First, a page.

The Ta­los Prin­ci­ple



OK, it’s bad. Fire-and-brim­stone bad. Some­one’s been climb­ing the tower put off lim­its by Elo­him, the almighty mega­phone in the sky who claims to be the supreme cre­ator of this puzzling world. Cheek­ily chanc­ing your arm will only get you so far be­fore gen­eral warn­ings and en­tice­ments be­come spe­cific. The com­mand­ment is clear, but the re­sult is in­evitable – the truth is just too en­tic­ing to ig­nore.

This, then, is tes­ta­ment to the power of The Ta­los Prin­ci­ple’s writ­ing. There’s a god in heaven above, a tempter slith­er­ing in the gar­dens be­low, and a freewil­led in­di­vid­ual caught in the mid­dle. Ev­ery­one knows how this plays out, and yet slowly, philo­soph­i­cal blog by di­ary scrap by rhetor­i­cal ex­change, the draw of dis­cov­er­ing what Elo­him doesn’t want you to know be­comes all-con­sum­ing. Yes, there are flashes when the mul­ti­ple-choice re­sponses are con­strict­ing, the de­liv­ery is overly arch and the pon­der­ing gets pon­der­ous, but it’s hard to un­der­state the craft in weav­ing a mys­tery that makes orig­i­nal sin tempt­ing all over again. This is just the sur­face layer to a more hu­man, more hope­ful tale, but let it suf­fice to say that you won’t es­cape this 15-hour firstper­son puz­zler with­out mulling about some­thing broader than the tests in its many cham­bers.

Even if you give the op­tional parts of the yearn­ingly on­to­log­i­cal sto­ry­line a miss, the puz­zles are a strong enough back­bone to support the run­time, an el­e­gant suc­ces­sion of ar­range­ments that bend your mind and progress your un­der­stand­ing of a clutch of sim­ple tools so that you can pick ever more spa­tially com­plex locks. You’ll re­di­rect two colours of laser beam around ap­par­ently im­pos­si­ble cor­ners with con­nec­tors to avoid one beam cut­ting the other. You’ll dis­rupt doors and pa­trolling mines with jam­mers. You’ll toy with cubes and fans to cre­ate float­ing plat­forms, or speed­ways to catch a timed win­dow. Croteam of­fers one hint on en­try, a lit­tle cryp­tic pun that’s just enough to get go­ing, but a freeform struc­ture al­lows you to skip any test in the three main worlds and re­turn to it later. A few short hops of logic and faith are re­quired, but Ta­los’s lack of hand­hold­ing is am­bi­tious and ap­pre­ci­ated – it’s hugely sat­is­fy­ing to fig­ure th­ese rooms out on your own.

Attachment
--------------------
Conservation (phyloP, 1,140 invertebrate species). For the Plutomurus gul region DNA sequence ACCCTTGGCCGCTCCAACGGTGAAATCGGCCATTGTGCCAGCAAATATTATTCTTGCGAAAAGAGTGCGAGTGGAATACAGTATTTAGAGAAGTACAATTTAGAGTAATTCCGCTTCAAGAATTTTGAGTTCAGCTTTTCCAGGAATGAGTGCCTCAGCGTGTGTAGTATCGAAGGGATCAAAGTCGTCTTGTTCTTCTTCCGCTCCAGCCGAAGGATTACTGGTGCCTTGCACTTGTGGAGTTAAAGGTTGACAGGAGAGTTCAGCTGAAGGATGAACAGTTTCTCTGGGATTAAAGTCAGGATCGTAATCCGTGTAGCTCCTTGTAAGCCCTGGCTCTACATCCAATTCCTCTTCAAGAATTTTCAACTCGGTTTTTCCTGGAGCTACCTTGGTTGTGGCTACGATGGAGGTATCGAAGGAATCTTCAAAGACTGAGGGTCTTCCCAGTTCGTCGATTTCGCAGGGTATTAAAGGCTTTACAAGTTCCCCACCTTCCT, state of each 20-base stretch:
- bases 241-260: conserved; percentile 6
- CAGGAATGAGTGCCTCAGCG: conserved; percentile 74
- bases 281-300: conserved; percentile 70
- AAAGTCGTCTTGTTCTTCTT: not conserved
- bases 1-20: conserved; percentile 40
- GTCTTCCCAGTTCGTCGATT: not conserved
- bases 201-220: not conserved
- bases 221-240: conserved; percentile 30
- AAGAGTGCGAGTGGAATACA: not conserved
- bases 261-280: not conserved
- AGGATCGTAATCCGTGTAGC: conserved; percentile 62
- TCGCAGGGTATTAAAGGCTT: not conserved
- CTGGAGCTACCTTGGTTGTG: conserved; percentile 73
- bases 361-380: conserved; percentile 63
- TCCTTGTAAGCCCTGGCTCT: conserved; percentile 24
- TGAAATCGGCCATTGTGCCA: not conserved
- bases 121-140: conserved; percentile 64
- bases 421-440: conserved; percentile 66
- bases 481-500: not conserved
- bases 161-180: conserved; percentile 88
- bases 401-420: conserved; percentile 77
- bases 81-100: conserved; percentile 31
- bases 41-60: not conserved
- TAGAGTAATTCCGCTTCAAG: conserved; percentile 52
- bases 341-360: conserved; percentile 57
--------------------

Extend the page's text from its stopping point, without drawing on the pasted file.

Then there are the stars re­quired to un­lock se­crets, re­quir­ing in­ver­sions of think­ing that treat the en­tire world as a puz­zle cham­ber, adding a mind-bog­gling endgame on top of the hunt for tetro­mi­noes. Not ev­ery layer of Ta­los finds its mark, but the dis­course cre­ated by nav­i­gat­ing them is a brain-tax­ing process to match the genre’s greats, one that frees you to poke at its load­bear­ing mem­bers and damn the con­se­quences. Trans­gres­sion has rarely felt so good.

Pub­lisher De­volver Dig­i­tal De­vel­oper Croteam For­mat PC Re­lease Out now

A Tetris piece waits at the end of ev­ery cham­ber, each colour used to un­lock dif­fer­ent parts of the game. Green gets you into worlds two and three, yel­low re­leases new toys and red is re­quired to breach Elo­him’s spire

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